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The QT Hotel & Resorts chain was already well-established in Australia when it acquired its first international property, QT Wellington, in 2017. The company poured $12 million into the renovation of the 179-room building in Wellington, New Zealand, making it clear that no expense was spared for the property’s launch.
Still, I wasn’t expecting much from the hotel, which was being marketed with buzzwords like “eclectic” and “design-driven.” I’ve stayed in far too many boutique “art hotels” that all seem to follow the same blueprint: brass fixtures, exposed concrete and maybe an edgy neon sign or two.
But all it took to change my mind was exiting the elevator on QT Wellington’s fourth floor. The dimly lit hallway was literally abuzz with the unmistakable sound of a beehive. The source? A hallway audio installation, hanging adjacent to a giant embroidered “My Little Pony” canvas.
However, I found that it is what’s behind guestroom doors that truly sets the hotel apart. In late 2018, QT Wellington invited artists to decorate its new Gallery 4 guestrooms. After receiving nearly 300 entries, the hotel picked 19 artists — mainly local — to produce artwork for the 25 Gallery 4 rooms. (Note: Guests can request a preferred room at the time of booking.)
Working with three color palettes, the chosen artists had zero restraints, and most produced art that went well beyond the suggested blank wall above the bed headboards.
Not surprisingly, a theme of Kiwiana (items and icons from the country’s heritage) is prevalent in Gallery 4 accommodations; artwork ranges from wallpaper with Maori motifs to a photographic installation of indigenous ferns. (The buzzing beehive, I later learned, was one of the original entries. Fortunately, the rooms are well-insulated from hallway noise.)
I stayed in Room 432, “The Voyage,” which features walls that were meticulously hand-painted by South Island illustrator Lara Kate Marshall. Detailed and monochromatic, her artwork depicts a Cook Strait scene of yore. The curve of a wave broke dramatically over my bed, while glass bottles filled with dried kelp and feathers lined the mirrored wardrobe shelves. Out on the harbor-facing balcony, an octopus — an uninterrupted continuation of the indoor acrylic mural — kept me company. The overall effect was wild, ethereal and modern.
Despite its individuality, my room still boasted all the trademarks of the QT experience: a custom-made gel bed; a Bose Bluetooth speaker; a luxe, free-standing soaking tub; and a minibar stocked with goods from local artisans.
Rooms are modest in size, but clients likely won’t spend much time in them. QT Wellington is just a short walk from the shops on Cuba Street and the night food markets. It’s also across the street from Te Papa, New Zealand’s national museum, which is free to visitors.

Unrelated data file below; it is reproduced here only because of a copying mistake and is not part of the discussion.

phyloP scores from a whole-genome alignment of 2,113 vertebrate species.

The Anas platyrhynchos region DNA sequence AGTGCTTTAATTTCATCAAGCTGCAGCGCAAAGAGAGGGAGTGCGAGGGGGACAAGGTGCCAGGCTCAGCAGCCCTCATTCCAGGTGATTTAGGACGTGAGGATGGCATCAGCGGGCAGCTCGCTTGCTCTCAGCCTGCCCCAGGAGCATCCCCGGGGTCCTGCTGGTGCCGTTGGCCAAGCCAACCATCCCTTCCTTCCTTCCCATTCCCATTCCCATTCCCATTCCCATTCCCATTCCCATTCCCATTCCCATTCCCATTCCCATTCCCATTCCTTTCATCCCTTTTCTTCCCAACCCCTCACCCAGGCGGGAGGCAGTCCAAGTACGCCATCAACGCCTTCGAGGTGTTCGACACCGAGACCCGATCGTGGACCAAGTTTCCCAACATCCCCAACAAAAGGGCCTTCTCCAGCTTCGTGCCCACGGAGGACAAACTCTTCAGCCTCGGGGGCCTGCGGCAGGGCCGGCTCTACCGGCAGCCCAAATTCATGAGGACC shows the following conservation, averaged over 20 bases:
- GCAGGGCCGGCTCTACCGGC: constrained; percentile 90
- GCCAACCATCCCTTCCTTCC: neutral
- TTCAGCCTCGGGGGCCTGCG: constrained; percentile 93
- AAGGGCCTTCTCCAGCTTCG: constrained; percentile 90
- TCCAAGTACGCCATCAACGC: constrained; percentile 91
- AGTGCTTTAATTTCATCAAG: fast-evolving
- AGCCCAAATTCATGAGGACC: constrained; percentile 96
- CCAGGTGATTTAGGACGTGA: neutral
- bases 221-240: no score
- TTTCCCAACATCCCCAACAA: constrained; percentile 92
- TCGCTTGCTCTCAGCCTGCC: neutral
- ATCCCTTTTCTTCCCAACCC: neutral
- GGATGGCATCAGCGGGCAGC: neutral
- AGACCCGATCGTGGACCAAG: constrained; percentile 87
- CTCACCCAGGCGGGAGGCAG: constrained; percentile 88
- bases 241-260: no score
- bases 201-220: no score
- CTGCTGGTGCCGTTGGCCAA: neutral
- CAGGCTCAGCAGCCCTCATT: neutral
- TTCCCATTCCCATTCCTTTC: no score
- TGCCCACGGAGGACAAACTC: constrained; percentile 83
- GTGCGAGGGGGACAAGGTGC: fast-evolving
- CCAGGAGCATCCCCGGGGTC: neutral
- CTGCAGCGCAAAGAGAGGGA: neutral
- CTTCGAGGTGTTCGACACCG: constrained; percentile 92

Chris Lee, communications executive for QT Wellington, told me that the hotel — formerly named Museum Art Hotel — actually once sat in Te Papa’s location. The four-story building was moved by railway tracks to its present location by then-owner Chris Parkin. His ambition also led him to amass the largest private art collection in New Zealand, which is on display throughout the property.
“The Gallery 4 rooms signify the hotel building its own collection,” Lee said as we had afternoon tea at Hippopotamus, the hotel’s French-inspired restaurant, which also serves a rate-inclusive breakfast.
The scene at the venue was one Marie Antoinette would die for: jewel tones, velvets, metallics and a taxidermized peacock surveying the scene. The spread is to match, and fully deserving of the One Hat (akin to a Michelin star) it received in the Good Food Awards.
Later that night, I also tried Hot Sauce, the on-site ground-level restaurant, which is packed with locals having after-work drinks. It serves up the kind of Asian-inspired food that Wellington is famous for, but edged on being too trendy and loud for my retired mother, who accompanied me.
In terms of amenities, the hotel’s pool and gym, which are located in the adjoining apartment-style wing, felt hidden away. They’re not the focus though; the art is. QT may be an easy sell for millennial clients, but during my stay, I spotted a wide age range of guests appraising the artwork. In the Lobby Lounge, which doubles as a check-in desk, clients can grab a guide of the hotel’s art — perfect for conducting their own self-guided tour.
Simply put, QT is the perfect reflection of the city it calls home: Wellington may be a government town, but it’s far from stuffy, with unexpected surprises around every corner.
The DetailsQT Wellingtonwww.qthotelsandresorts.com